The Brattleboro Reformer from Brattleboro, Vermont on January 12, 1981 · 6
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The Brattleboro Reformer from Brattleboro, Vermont · 6

Brattleboro, Vermont
Issue Date:
Monday, January 12, 1981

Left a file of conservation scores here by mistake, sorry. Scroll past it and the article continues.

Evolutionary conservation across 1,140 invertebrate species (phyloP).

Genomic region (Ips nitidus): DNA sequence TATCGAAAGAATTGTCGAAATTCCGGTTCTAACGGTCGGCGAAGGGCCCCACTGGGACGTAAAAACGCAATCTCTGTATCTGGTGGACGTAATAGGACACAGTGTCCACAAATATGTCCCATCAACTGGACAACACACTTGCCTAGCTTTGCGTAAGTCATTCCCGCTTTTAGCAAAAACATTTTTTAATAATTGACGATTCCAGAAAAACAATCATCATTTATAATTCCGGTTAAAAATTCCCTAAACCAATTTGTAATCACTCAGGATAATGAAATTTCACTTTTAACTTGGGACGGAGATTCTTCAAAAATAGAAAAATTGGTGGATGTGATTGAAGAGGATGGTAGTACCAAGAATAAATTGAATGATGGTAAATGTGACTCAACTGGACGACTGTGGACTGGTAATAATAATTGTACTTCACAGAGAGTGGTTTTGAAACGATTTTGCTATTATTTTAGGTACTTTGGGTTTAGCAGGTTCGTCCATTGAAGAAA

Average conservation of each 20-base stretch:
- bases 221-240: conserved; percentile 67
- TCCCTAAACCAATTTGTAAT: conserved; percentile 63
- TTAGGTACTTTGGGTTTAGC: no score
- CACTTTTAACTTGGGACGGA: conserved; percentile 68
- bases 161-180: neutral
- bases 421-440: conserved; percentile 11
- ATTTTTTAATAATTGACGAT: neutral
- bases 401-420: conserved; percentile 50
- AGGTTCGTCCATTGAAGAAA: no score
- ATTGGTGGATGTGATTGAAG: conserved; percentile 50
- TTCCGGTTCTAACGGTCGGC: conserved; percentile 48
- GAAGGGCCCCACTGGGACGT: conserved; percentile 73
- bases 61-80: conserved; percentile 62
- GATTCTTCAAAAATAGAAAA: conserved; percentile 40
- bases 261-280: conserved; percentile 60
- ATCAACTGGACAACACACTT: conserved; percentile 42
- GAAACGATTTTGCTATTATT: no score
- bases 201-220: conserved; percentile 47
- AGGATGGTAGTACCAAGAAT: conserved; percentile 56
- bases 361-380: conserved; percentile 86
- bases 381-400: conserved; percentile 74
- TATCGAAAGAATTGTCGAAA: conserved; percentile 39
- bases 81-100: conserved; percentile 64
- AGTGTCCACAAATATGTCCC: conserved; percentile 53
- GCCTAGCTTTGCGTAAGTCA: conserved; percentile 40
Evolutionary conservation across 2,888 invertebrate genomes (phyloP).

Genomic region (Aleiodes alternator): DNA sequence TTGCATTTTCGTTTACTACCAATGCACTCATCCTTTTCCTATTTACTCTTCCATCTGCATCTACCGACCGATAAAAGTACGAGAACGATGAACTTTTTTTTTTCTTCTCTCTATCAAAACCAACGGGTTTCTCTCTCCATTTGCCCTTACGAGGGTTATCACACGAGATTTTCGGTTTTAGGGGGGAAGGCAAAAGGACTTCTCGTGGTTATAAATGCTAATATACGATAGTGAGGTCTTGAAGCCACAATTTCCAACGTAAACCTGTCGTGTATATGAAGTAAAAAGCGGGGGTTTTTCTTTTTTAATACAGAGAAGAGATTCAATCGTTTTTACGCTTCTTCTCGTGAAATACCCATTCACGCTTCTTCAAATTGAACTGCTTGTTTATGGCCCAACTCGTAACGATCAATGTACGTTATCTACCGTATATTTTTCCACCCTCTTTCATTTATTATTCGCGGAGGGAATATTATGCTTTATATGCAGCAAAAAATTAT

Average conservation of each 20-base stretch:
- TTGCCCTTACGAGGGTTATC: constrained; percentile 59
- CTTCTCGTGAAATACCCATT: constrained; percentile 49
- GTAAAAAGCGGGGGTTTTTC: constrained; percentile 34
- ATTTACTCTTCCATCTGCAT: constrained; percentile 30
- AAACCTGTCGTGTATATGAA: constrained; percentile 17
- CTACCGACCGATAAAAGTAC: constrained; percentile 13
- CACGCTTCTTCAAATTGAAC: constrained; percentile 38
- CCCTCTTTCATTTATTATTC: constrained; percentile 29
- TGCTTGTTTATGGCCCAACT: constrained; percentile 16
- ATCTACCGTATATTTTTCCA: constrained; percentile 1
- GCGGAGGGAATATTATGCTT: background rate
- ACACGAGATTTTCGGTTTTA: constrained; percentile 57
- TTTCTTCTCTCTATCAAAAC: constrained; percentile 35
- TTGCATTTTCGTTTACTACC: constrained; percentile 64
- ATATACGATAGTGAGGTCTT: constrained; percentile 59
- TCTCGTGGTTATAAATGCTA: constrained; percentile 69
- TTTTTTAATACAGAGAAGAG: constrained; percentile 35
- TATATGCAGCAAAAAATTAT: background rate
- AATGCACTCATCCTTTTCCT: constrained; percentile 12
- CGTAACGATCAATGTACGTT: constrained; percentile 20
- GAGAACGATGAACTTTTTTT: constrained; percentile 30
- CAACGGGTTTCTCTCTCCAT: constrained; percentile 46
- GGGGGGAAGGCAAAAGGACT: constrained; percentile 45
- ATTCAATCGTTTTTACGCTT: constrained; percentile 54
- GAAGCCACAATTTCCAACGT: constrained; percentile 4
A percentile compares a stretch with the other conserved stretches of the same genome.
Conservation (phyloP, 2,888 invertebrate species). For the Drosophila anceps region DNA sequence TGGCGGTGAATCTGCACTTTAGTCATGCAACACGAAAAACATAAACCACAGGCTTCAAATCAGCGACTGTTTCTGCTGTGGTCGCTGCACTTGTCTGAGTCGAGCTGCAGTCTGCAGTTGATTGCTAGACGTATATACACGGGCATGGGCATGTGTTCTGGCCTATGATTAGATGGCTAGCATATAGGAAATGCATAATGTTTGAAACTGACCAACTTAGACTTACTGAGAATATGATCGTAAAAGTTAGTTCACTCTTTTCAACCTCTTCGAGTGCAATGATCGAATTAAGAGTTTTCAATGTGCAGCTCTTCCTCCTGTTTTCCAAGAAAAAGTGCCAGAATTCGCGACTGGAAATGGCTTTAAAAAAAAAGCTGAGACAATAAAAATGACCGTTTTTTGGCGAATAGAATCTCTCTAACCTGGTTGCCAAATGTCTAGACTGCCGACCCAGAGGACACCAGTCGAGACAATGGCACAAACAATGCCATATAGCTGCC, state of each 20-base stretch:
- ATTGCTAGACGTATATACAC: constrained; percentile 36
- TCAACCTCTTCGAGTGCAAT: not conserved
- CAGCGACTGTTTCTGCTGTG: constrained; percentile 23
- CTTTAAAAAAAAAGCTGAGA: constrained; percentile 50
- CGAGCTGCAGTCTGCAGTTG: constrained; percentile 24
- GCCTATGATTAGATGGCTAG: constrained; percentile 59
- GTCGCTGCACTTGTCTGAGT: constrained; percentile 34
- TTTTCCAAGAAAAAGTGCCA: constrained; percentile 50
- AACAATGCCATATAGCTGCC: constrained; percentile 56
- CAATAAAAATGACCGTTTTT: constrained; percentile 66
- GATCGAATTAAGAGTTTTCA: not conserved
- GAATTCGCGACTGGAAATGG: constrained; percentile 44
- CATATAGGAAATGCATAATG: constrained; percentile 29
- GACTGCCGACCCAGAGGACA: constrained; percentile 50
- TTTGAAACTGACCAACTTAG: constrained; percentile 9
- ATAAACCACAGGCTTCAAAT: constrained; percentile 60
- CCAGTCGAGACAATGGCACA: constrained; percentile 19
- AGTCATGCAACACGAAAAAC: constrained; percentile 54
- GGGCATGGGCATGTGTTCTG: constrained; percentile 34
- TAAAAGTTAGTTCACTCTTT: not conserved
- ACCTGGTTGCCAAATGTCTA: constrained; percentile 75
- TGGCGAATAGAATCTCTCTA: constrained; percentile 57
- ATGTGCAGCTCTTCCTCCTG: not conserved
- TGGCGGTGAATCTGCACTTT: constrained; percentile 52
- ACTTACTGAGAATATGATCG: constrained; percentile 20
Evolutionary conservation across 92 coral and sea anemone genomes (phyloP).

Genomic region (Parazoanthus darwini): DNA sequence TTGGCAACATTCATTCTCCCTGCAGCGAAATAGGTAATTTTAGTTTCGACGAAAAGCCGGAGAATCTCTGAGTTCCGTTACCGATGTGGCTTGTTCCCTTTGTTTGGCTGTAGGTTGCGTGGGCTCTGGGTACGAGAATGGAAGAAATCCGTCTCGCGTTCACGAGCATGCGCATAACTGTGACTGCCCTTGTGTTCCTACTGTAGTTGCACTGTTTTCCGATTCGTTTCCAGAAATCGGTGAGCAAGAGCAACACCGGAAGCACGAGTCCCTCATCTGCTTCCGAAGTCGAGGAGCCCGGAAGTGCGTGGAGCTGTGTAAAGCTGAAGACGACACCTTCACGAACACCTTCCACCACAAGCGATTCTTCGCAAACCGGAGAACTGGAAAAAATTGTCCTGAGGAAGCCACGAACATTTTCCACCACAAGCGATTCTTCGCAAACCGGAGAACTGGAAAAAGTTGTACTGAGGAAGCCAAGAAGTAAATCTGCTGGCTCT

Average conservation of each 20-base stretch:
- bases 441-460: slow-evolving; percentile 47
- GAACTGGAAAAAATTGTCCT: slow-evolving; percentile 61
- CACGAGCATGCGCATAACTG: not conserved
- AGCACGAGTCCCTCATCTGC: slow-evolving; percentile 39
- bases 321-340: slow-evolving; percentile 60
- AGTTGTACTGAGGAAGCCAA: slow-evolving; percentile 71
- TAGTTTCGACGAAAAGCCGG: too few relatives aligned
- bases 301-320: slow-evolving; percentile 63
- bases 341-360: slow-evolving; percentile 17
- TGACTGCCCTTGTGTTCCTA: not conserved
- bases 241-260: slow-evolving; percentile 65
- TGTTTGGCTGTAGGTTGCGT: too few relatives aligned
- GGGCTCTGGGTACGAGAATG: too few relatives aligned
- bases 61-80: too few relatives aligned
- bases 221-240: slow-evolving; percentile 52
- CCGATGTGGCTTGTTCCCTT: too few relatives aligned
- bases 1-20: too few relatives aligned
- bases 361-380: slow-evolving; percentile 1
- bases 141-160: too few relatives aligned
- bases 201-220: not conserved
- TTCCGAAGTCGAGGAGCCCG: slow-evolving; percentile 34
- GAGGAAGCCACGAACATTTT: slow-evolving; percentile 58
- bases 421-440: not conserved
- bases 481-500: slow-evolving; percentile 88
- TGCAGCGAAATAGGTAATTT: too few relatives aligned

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Page 6-Jkattlfboro fctformtr, Monday, January 12, 19H Weather Eye cm tsMghL FWrtcs fm Me. Ttnlw nederadagsemewhatTneeday. High to Metis. Bank Robbers Sentenced BURLINGTON (UPI) A Waitsfield bank robbery a year and a half ago has resulted in prison sentences for two young Central Vermont men. Jacques Blouin, 22, of Barre, convicted by a federal court jury in November, and Michael Wiltse, 24, of Montpelier, who pleaded guilty, returned to U.S. District Court Friday for sentencing. Blouin was given eight years for conspiracy and robbery and Wiltse got a five-year term. Blouin's sentence, however, will not start until he finishes serving a term in a state jail for breaking and entering. Wiltse is also in jail because of a state conviction, but the time he is spending will be credited toward his federal sentence. His lawyer and the federal prosecutor both told the judge he deserved special consideration because he testified against Blouin. Three masked men took $9,400 from the Waitsfield branch of the Howard bank in July 1979. Blouin and Wiltse were indicted last year and authorities said they were still investigating the third man. Air Guardsman Honored BURLINGTON (UPI) A Vermont Air National Guard officer has received one of the Air Forces highest honors. Col. Roland Cater recently was presented with the Legion of Merit, just one step lower than the Silver Star, officials said. Cater, one of 14 Air Guard officers in the country to receive the award, was cited for outstanding service over the past four years as assistant adjutant general for the Air Guard. Fatals Enumerated MONTPELIER (UPI) - Bennington County has relinquished a dubious title. The Governors Highway Safety Program said traffic accidents there last year claimed just 11 lives, compared with 1979, when 33 people were killed, largely because of a rash of multiple fatals. Chittenden County, Vermonts most populous area, had the most fatal accidents in 1980 -19 while Windsor and Rutland Counties were next with 17 each. Essex and Grand I3I Counties had the fewest one each. In all, 138 people died on state highways, well below the record 161 posted in 1979. The statistics also showed Thursdays were apparently the most hazardous time to be on the roads last year; 25 percent of all the fatal accidents took place on a Thursday. Until last year, Saturdays had the worst record. Finally, young male operators were involved in a disproportionately high percentage of the fatal accidents, officials said, and alcohol caused 52.2 percent of them, followed by excessive speed. City Boy Prepares For Milking Contest BALTIMORE (UPI) -Baltimore Mayor Donald Schaefer, admitting his barnyard knowledge is nil, milked a 1,600-pound cow named Ruth for about a cups worth Friday to announce a cattle association convention in the city. Schaefer, who said he was just "a little ole city boy, rather ineffectually milked Strawberry Acres Ruth, a black and white Holstein, to announce a convention of the Holstein Friesian Association of America, the worlds largest dairy cattle organization, from June 28 to July 2. Ruth stood placidly in the center of a ring of news people and cameras as Schaefer, dressed in a brown pinstripe suit, perched on a stool and struggled to wring milk into a metal bucket Schaefer admitted his knowledge of cattle matters was nonexistent. im very familiar with cows, he Joked. When I saw it outside, I said, Whats his name? Which end do you milk? Where do you work it? He asked how to greet a cow. Do you shake a paw, or do you shake an udder?" Schaefer said. He sweet-talked Ruth, who ignored him as he tweaked her udders. Milk feebly dripped into the bucket, on the floor and spotted his brown shoes. Ruth, owned by John Shen-ning of Bel Air, Md., usually produces between nine and 10 gallons daily. But after 15 minutes, there was only about a cup in the tin bucket. The heifer shook her head and rolled her eyes when Schaefer coiled his arm around her neck and murmured in her ear that shell be well treated when she returns for the convention. The highlight of the convention promises to be a milk-off between the mayor and state Comptroller Louis L Goldstein. Schaefer vows to improve his technique. Louie Goldstein is always running all over the state saying what a great farmer he is. Well, Im challenging him to a milking contest the first week of the convention and I'm going to practice in March and April and May. Then Louie Goldstein will see that this little ote city boy can take on the wealthy country boy, "Schaefer said. A spokesman In Goldsteins office said the comptroller will accept the challenge, but a formal announcement will be made next week. COLONIC IRRIGATION ACUPUNCTURE comfortable method of for pain control Cleansing the bowel for appointment call : 2544335 Record ByUtotodPrastotonattoMl Record cold stung the Atlantic Seaboard again today from New England to Florida, plunging temperatures to 43 below zero in northern New York and knocking out power and endangering fruit crop in Florida. .At least 19 dtiea and towns reported record low temperatures for Jan. 12 and three others equaled previous lows. Below-cero and single-digit readings were the rule in the frozen Northeast, where car batteries and radiators froze by the thousands and New York City tenants organized a rent boycott against heat-stingy landlords. Cold Wave Stings Atlantic Seaboard peratwes so they get up and RX, I below; Trenton, NJ., 1; Swlay, m"g one wunvi and dipped below aaro. Tenant's Union "Laadtorosare turn 00 the beat, the spokesman said. If thousands of people do that at about the same time, the transformers cant handle it" Field inspectors for Florida Citrus Mutual checked crops early today for damage from last night's freezing temperatures, which dipped as low as 22 degrees at Crestview. There could have been some damage in the low lying areas, bid we havent heard of any bad spots yet, Comptroller Ed Dean said. Theres going to be some isolated losses. But industry wise, probably not Philadelphia broke a 96-year-old record with a low tern- West Palm Bench, Fin., 49; Williamsport. Pa., 12 below; Wilmington, Del, 3 below; Windsor Locks, Combi, minus 14, and Worcester, Mass., below. Equaling old marks were: Atlantic, City, N.J., I below; Pittsburgh 5 below, and Scranton. Pa., 10 below. light snow stretched from the Great Lakes to the Virginias, with an inch reported at South Bend, Ind., and Beckley, W.Va. Rain showers fell in the Southwest. In Southern California, a charter busload of elderly people ran off a rain-slickened highway in the Mohave Desert near Palmdale injuring 27 people. Two men were found fronen Sunday, one in Micfaignn and one in Illinois. An ekferty man who wandered away from a Detroit adult foster care borne was found frozen to death near a freeway service drive about seven blocks away. Foster home officials said the man suffered from senilitv. A motorist found an unidentified man frozen in the middle of a road in Robbins, a southern suburb of Chicago. Police said the man apparently had been drinking Saturday night when temperatures In New York, leaders of several huadred thousand tenants in Queens and Manhattan atid they would withhold February rent payments horn landlords who qo ikx prov uf suniciem ntii. The announcement came after officials (hackwed a 91-year-old woman was found dead in her unheated apartment last week. Two other elderly people have been found dead in unheated apartments in recent weeks. "The city is not taking the line that there is widespread disregard for the law, said Bruce Bailey of the Columbia simpty not providing best to a vast segment of the city's tenants, and people will the at a result of it . " Bailey estimated that percent of the buikbngs between Broadway and Central Park West were without sufficient heat and hot water. The city's heat complaint hot line has received almost 400,090 complaints of heatlass apartments since the cold spell began It also has spent IS million repairing boilers, delivering fuel and setting 19 temporary shelters for people without sufficient protection from the bitter cold. Weather Takes Toll Coatbned from page 1 chimneys and all of their heating devices," Mattison said, pointing out that the cold weather overworks" furnaces and woodstoves. Mattison added that when the fire department called a local plumber this morning to get a radiator moved in the station, the department was told that the plumber was so busy with emergency calls that he didnt know when he could do other work. Assistant Town Manager Christine Hart said she has found that people who work for the town are well prepared for the cold weather this winter. Police department spokesman Anita Bobee said that police have had more than the usual roadside assistance calls for cars which have died and that the traffic lights also have been troublesome. But otherwise, she said, it has been business as normal. On the Farm In the meantime, farmers in the area are working even harder than usual in the deep freeze weather to keep cattle comfortable, water lines and silage unfrozen and milk production up. With the cold, there is more work and there are water problems, said Paul Miller of Vernon, while working on a frozen piece of equipment this morning. County Extention agent April LeClaire could not be reached for comment today because she was having trouble starting her car and couldnt get to work on time. The springs are freezing on some farms, Miller said. But Miller's large dairy farm that houses 130 cattle and 110 young stock is free of that problem, so far. Millers spring froze several times in the past years. We are leaving the water running all the time, Miller said. And we have been able to run hoses to areas where the lines are frozen in the bam. So far no livestock have been lost due to the cold, Miller said. But the Vernon farmer spent part of the morning working over a calf bom outside today in the sub-zero weather. It was pretty tough. There was frost all over it, but we managed to get it to stop shivering with heat lamps, Miller said. The milk production level remained even at the Miller farm despite the cold. But the milk level dropped at the Ed Hamilton farm in West Brattleboro when a winter-related illness, winter dysentary," struck there in November. The high point level reached 4,700 pounds over a two-day period," Hamilton said while working in his stable. But that dropped to 3,700 pounds with the sickness. The sickness causes the cattle to slow down their eating and thus the production of milk, Hamilton said. The dysentary goes through the herd in about 10 days, but the high production level is lost until the cattle freshen again the next year. Hamilton said the production level at his farm now is 4,300 pounds. It is like the common cold. It will last a few days and then they get over it," he said. At the Joseph Hamilton farm also in West Brattleboro, extra plastic was put on windows and doors to keep out the wind We are in pretty good shape," said Kevin Hamilton. "There are fellows around with frozen pipes." The farmers and cattle appear to be able to tolerate the cold weather, but coupled with wind, it is another story. It is the wind that is the bigger problem," said Miller. "You can tolerate the cold, but when you are out in the wind its hard. Fuel Supplies Okay Fuel oil delivery men and their equipment also are affected by the severe cold with more runs to make and more repairs on their lists. The two major problems, according to several oil dealers in the area, are calls for help with basement freeze-ups and pleas for assistance because there is no heat in homes. On the positive side, fuel oil supplies are holding up despite the deep freeze, according to local oil dealers. On the negative side, however, prices are also up and rising. Looking six months down the road, the price per gallon could rise another five or six cents, forecast one dealer. The average price for fuel oil is now $1.17 per gallon. But despite the high fuel costs, people are managing to pay their oil bills, the oil dealers said. People are doing really well and should be commended," said Richard Fleming, president of Fleming Oil Co. Lee Merrill of Barrows Coal Co. and Fleming both said today their crews are keeping busy with calls from people with no heat in their homes. The oil dealers blamed the problems on the severe cold creating a strain on the equipment. Many oil customers, who are heating one floor of their homes with wood, are suffering from frozen pipes because they neglect to heat their basements, Merrill and Fleming said. The thawing of the pipes is the real problem. It is not easy, Merrill said. The solution is to give it a little more heat. The degree day records at Flemings show a 20 percent colder December than last year. Thank God we didn't have this cold weather last year when the inventories were down. We couldn't have coped with it, Fleming said. Garages are besieged with calls to jump start automobiles and for help with frozen gas lines. "Its been a lot worse since the cold weather started, said a spokesman at Georges Wrecker Service in Guilford. The tow-truck is on the road even longer distances than usual to areas such as Stratton and Wilmington ski areas. "Batteries that are not new just dont want to start, said a mechanic at Jim's Arco on Western Avenue. "The solution Is to buy a new battery. Frozen gas lines can be eliminated by putting dry gas in the tank every two or three weeks, the mechanic recommended Begins Coalition Folds; New Israeli Election Asked Old Forge, N.Y., in the Adirondacks was the nations cold spot early today with a 43 below reading. Glenn Falls, N.Y., and Caanan, Vt., reported minus-27 readings, and 24-below at Watertown, N.Y., near the Canadian border. A spokesman at Florida Power and Light said power outages were reported in isolated areas around the state. People in Florida arent used to these extreme tem perature of 3 degrees. Residents in Warwick, R.I., awoke to the seventh record cold day of the month a nippy minus 8. Other records were: Baltimore 1 degree; Beckley, W.Va., 3 below; Columbia, S.C., 13; Columbus, Ga., 16; Daytona Beach, Fla., 28, Greensboro, N.C., 2; Harrisburg, Pa., 4 below; Hartford, Conn., 14 below; Newark, N.J., 1 below; Orlando, Fla., 29; Providence, Hostages Continued from page 1 anything from the Iranians and until we do and we know the nature of their response, it's impossible to say what it means, said the official. Its totally in their hands now. Well just have to wait until they send us something." However, another official stressed the issue of the $24 billion including U.S. guarantees to cover return of part of the late shah's wealth had been the major point of contention. Any backing away from that demand by the Iranians, he said, is an encouraging sign. Over the weekend, Ahmad Azizi, a spokesman for the hostages committee in Tehran, was quoted by the Tehran newspaper Enghelab Eslami as saying Iran had dropped its demand for the $24 billion. The Iranian government has accepted the Algerians proposals for international guarantees from the U.S., Azizi was quoted as saying. In Algiers, Deputy Secretary of State Warren Christopher stayed on in Algeria for a fourth dqy today awaiting Irans reply to the American proposals Millstone II Still Closed WATERFORD, Conn. (UPI) Northeast Utilities has been ordered to keep its Millstone II nuclear power plant off line until federal officials review reports on a shutdown caused by a faulty valve. Northeast, which operates the plant and two others in Connecticut, had hoped to start up the plant by Tuesday or Wednesday following a shutdown Jan. 7. But the Nuclear Regulatory Commission said Saturday it wanted to be sure there was no structural damage that could weaken the backup system. The shutdown occurred when a valve failed to seal, causing hot radioactive water to flow into a backup safety tank and soak electrical cables. The valve was supposed to open and reduce pressure to keep the reactor from overheating. The malfunction occurred during a startup of the plant following another shutdown Jan. 2. The mechanical trouble posed no danger to the public, officials from Northeast and the NRC said. Northeast spokesman E. Clifford Hill said the federal inspectors wanted to study reports on the incident and doublecheck for any structural damage to a safety injection tank before allowing a start up. Hill said the ordered shutdown would probably last through next week. He did not speculate when tbe plant would resume operations. Federal investigators examined Millstone II Friday to determine whether any damage resulted in tbe shutdown. Hill said preliminary tests indicated no damage to the electrical cables flooded by the radioactive water JERUSALEM (UPI) -Israeli Prime Minister Menachem Begin's majority in parliament collapsed today and most of Begin's own Cabinet called for new elections in June. Tonight, we shall consult with our friends and colleagues in the Knesset (Israels parliament) and then the decision ... will be taken during the week," Begin said, referring to a date for new elections. Begin's majority of one in the 129-member Knesset withered away when the leaders of the Rafi faction recommended the partys three members In parliament pull out of Begin's coalition. The three votes had given Begins Likjud coalition government a narrow 81-89 majority. Sources dose to Begin said Sunday he would favor early elections if Rafi pulled Its three Knesset members out, leaving him short of a majority . The Cabinet met in special session for three hours and took no Immediate decision. But Cabinet Secretary Ary Naor told reporters, "The opinion of the majority in the Cabinet is in favor of early elections because of Rafi' spoil -out The prime minister feels be must now speak with coalition members and tell them the opinion of the government.'' Naor said the question of whether Begin would tender his resignation did not come up at the meeting. The latest polls show Begin's Likud would lose to the opposition Labor Party if elections were held now and labor was pushing to get the election date moved up to March "Why should we wait? Labor chairman Shimon Pares said. He la the party' choice to oppose Begin for prime minister in the next elections, now set for Nov 17. & Brawling Charged BRADFORD (UPI) Two Lyme, N.H. men awaited arraignment today for allegedly attacking a deputy sheriff who tried to break up a brawl at a Bradford bar. Peter Marsh, 19, and Steven Balch, 21, were arrested early Saturday at a nightspot called King Arthurs. Officials said Deputy Sheriff Michael Loschiavo tried to break up a fight between Marsh and another man, but both participants turned on him and were joined by Balch. An onlooker tried to help the deputy but was also assaulted, police charged. The third man escaped, but Balch and Marsh were held for lack of $1,000 bail each on a variety of charges. Loschiavo was treated for a nose injury. Boylan Hospitalized BURLINGTON (UPI) Former Sen. John Boylan, R-Essex-Orleans Counties, who retired this year after two decades in the Legislature, has been hospitalized with an undisclosed ailment. Boylan, 73, was reported in stable condition and resting, comfortably Sunday at Medical Center Hospital. He has a history of heart trouble. The conservative former chairman of the powerful Senate Appropriations Committee was taken by ambulance from his Island Pond home Friday, friends said. Sen. Douglas McSweeney, D-Chittenden County, a doctor, said he visited Boylan and found him alert and interested In what was happening in the Legislature which convened last week. Recruiters Locked Out RUTLAND (UPI) A rent dispute that prompted a Rutland landlord to lock recruiters for four branches of the armed forces out of their offices could be settled this week. James Abatiell said Friday he locked U.S. Army, Navy, Marine and Air Force recruiters out of their Merchants Row office complex because they hadnt paid their rent. They owe me nine months rent, he said. I cant keep them as freeloaders. I have to pay taxes. Abatiell said the Army Corps of Engineers, which rented the building for the recruiters, promised to pay $9,000 in back rent by early this week. He added he will unlock the offices when it is delivered. The recruiting officers have worked out of their homes and tried to set up shop elsewhere in Rutland, but say they are hampered by being denied access to their furniture and files. Spokesmen said the dispute stemmed from a disagreement over how much rent was due. Abatiell would not say if he planned to lease again to the federal government. Junior Miss Chosen WINOOSKI (UPI) Deborah Donlon, a Milton teen-ager, has been crowned Vermonts 1981 Junior Miss. Miss Donlon, who won the crown Sunday night at St. Michaels college, will receives $1,500 and a trip in July to the national Junior Miss competition in Mobile, Ala. In addition, she was offered a $10,000 scholarship to St. Michaels, but has indicated she would like to attend Keene State College in New Hampshire. Miss Donlon replaced the 1900 winner, Kathryn Markey of South Burlington. , Beth Chamberlain of Danville was first runner-up and Kimberly Wilde of Guilford was second runner-up. ' Man Found Dead BURLINGTON (UPI) An autopsy was scheduled today on John Winegar, 63, found dead outside his home over the weekend, but officials say the death was apparently accidental. Winegar left Ms Forest Street home Saturday night to go to a local club and is known to have taken a taxi home. When he failed to arrive, his family began searching, and Winegars son Sunday morning found his body at the bottom of a steep embankment in front of the bouae. The death revived a search for Winegars 18-year-old laughter Selinda, who ran away from home three years ago and has not been beard from, even though she is believed to be living in tbe Burlington area. RAILROAD SALVAGE Canal St., Turners Falls, Mass. Man's, Ladies', Boys', Girls', Toddlers' SKI JACKETS 50 OFF OrtpMMdanPrtoa COATS, PARKAS, VESTS - OPEN SUNDAY IM pan. Opvn Mon , Tim , Wed., Tlwrv, Fri.. IW,- Claaad Sal. iiiiiiiimiinimminroinnmiiiiiuimniiiiuiunl WELDING WE BUILD SPECIAL MACHINES . . . repairt an all kinds el machinery . . . cemalata wetoinp A metalizinp mill iaphai . , tharpen knives and repair. Larpt and 1 R. E. DUNKLEE S SONS n FLAT ST. a ATT LE SOHO 2M SMJ Yanr wardrede a it at impertanl Id aa at N la Mr raw Thar adw wa ll pa awl a! awr way to see Mat ALL rewr daMaa era ctoanad and prasiad to toab Mat t vary beett Try w and tael LAWTON DRY CLEANERS f Met It. m vzaa tram,